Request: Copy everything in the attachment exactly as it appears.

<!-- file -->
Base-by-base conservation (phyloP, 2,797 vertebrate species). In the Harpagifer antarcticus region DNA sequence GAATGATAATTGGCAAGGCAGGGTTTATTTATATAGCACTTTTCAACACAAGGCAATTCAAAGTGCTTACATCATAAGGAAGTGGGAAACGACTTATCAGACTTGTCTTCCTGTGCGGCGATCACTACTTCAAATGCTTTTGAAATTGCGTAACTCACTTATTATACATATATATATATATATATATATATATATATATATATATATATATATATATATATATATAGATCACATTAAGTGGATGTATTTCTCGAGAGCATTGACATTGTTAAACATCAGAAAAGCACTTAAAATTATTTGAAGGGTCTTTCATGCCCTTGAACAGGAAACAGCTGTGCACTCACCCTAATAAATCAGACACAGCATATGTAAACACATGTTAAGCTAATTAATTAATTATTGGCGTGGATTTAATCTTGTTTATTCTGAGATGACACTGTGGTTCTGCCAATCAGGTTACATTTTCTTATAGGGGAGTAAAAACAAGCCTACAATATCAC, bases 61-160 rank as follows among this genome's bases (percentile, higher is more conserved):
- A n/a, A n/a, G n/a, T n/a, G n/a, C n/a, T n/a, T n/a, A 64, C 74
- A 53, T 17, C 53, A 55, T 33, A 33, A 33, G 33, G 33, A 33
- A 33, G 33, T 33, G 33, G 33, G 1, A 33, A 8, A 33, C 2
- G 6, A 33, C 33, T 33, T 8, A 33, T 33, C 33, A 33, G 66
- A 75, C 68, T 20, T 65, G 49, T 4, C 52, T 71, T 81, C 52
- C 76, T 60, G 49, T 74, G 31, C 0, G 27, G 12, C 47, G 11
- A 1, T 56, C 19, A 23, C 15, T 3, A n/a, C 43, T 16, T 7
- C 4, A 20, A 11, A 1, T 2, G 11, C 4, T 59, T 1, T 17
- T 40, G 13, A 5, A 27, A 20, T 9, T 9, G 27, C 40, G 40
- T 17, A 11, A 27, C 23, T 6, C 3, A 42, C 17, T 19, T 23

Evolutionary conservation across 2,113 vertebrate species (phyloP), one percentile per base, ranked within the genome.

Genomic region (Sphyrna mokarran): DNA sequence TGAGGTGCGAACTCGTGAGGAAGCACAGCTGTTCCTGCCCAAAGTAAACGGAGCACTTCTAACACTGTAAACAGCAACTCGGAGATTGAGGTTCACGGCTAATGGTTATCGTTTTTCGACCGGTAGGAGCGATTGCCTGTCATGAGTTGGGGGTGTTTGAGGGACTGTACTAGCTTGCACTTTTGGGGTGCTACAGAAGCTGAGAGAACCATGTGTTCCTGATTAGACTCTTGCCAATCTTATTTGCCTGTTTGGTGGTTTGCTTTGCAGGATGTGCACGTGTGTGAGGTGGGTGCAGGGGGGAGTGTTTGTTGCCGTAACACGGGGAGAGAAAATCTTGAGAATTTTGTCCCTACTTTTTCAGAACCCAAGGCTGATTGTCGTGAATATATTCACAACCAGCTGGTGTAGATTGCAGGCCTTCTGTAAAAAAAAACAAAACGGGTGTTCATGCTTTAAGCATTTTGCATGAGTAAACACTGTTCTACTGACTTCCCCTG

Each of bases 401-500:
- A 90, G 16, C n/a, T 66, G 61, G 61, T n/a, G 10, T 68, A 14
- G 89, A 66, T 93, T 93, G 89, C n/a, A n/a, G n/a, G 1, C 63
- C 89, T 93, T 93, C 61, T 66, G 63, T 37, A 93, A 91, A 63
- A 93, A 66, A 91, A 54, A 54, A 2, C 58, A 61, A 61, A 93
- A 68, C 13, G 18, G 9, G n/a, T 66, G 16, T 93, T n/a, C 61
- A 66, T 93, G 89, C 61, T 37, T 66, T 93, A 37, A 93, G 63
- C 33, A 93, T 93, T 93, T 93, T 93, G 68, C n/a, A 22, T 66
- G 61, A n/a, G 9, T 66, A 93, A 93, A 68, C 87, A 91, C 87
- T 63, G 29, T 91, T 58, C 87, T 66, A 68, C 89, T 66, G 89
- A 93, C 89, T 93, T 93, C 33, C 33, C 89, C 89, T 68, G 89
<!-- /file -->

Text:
Base-by-base conservation (phyloP, 2,797 vertebrate species). In the Harpagifer antarcticus region DNA sequence GAATGATAATTGGCAAGGCAGGGTTTATTTATATAGCACTTTTCAACACAAGGCAATTCAAAGTGCTTACATCATAAGGAAGTGGGAAACGACTTATCAGACTTGTCTTCCTGTGCGGCGATCACTACTTCAAATGCTTTTGAAATTGCGTAACTCACTTATTATACATATATATATATATATATATATATATATATATATATATATATATATATATATATATATAGATCACATTAAGTGGATGTATTTCTCGAGAGCATTGACATTGTTAAACATCAGAAAAGCACTTAAAATTATTTGAAGGGTCTTTCATGCCCTTGAACAGGAAACAGCTGTGCACTCACCCTAATAAATCAGACACAGCATATGTAAACACATGTTAAGCTAATTAATTAATTATTGGCGTGGATTTAATCTTGTTTATTCTGAGATGACACTGTGGTTCTGCCAATCAGGTTACATTTTCTTATAGGGGAGTAAAAACAAGCCTACAATATCAC, bases 61-160 rank as follows among this genome's bases (percentile, higher is more conserved):
- A n/a, A n/a, G n/a, T n/a, G n/a, C n/a, T n/a, T n/a, A 64, C 74
- A 53, T 17, C 53, A 55, T 33, A 33, A 33, G 33, G 33, A 33
- A 33, G 33, T 33, G 33, G 33, G 1, A 33, A 8, A 33, C 2
- G 6, A 33, C 33, T 33, T 8, A 33, T 33, C 33, A 33, G 66
- A 75, C 68, T 20, T 65, G 49, T 4, C 52, T 71, T 81, C 52
- C 76, T 60, G 49, T 74, G 31, C 0, G 27, G 12, C 47, G 11
- A 1, T 56, C 19, A 23, C 15, T 3, A n/a, C 43, T 16, T 7
- C 4, A 20, A 11, A 1, T 2, G 11, C 4, T 59, T 1, T 17
- T 40, G 13, A 5, A 27, A 20, T 9, T 9, G 27, C 40, G 40
- T 17, A 11, A 27, C 23, T 6, C 3, A 42, C 17, T 19, T 23

Evolutionary conservation across 2,113 vertebrate species (phyloP), one percentile per base, ranked within the genome.

Genomic region (Sphyrna mokarran): DNA sequence TGAGGTGCGAACTCGTGAGGAAGCACAGCTGTTCCTGCCCAAAGTAAACGGAGCACTTCTAACACTGTAAACAGCAACTCGGAGATTGAGGTTCACGGCTAATGGTTATCGTTTTTCGACCGGTAGGAGCGATTGCCTGTCATGAGTTGGGGGTGTTTGAGGGACTGTACTAGCTTGCACTTTTGGGGTGCTACAGAAGCTGAGAGAACCATGTGTTCCTGATTAGACTCTTGCCAATCTTATTTGCCTGTTTGGTGGTTTGCTTTGCAGGATGTGCACGTGTGTGAGGTGGGTGCAGGGGGGAGTGTTTGTTGCCGTAACACGGGGAGAGAAAATCTTGAGAATTTTGTCCCTACTTTTTCAGAACCCAAGGCTGATTGTCGTGAATATATTCACAACCAGCTGGTGTAGATTGCAGGCCTTCTGTAAAAAAAAACAAAACGGGTGTTCATGCTTTAAGCATTTTGCATGAGTAAACACTGTTCTACTGACTTCCCCTG

Each of bases 401-500:
- A 90, G 16, C n/a, T 66, G 61, G 61, T n/a, G 10, T 68, A 14
- G 89, A 66, T 93, T 93, G 89, C n/a, A n/a, G n/a, G 1, C 63
- C 89, T 93, T 93, C 61, T 66, G 63, T 37, A 93, A 91, A 63
- A 93, A 66, A 91, A 54, A 54, A 2, C 58, A 61, A 61, A 93
- A 68, C 13, G 18, G 9, G n/a, T 66, G 16, T 93, T n/a, C 61
- A 66, T 93, G 89, C 61, T 37, T 66, T 93, A 37, A 93, G 63
- C 33, A 93, T 93, T 93, T 93, T 93, G 68, C n/a, A 22, T 66
- G 61, A n/a, G 9, T 66, A 93, A 93, A 68, C 87, A 91, C 87
- T 63, G 29, T 91, T 58, C 87, T 66, A 68, C 89, T 66, G 89
- A 93, C 89, T 93, T 93, C 33, C 33, C 89, C 89, T 68, G 89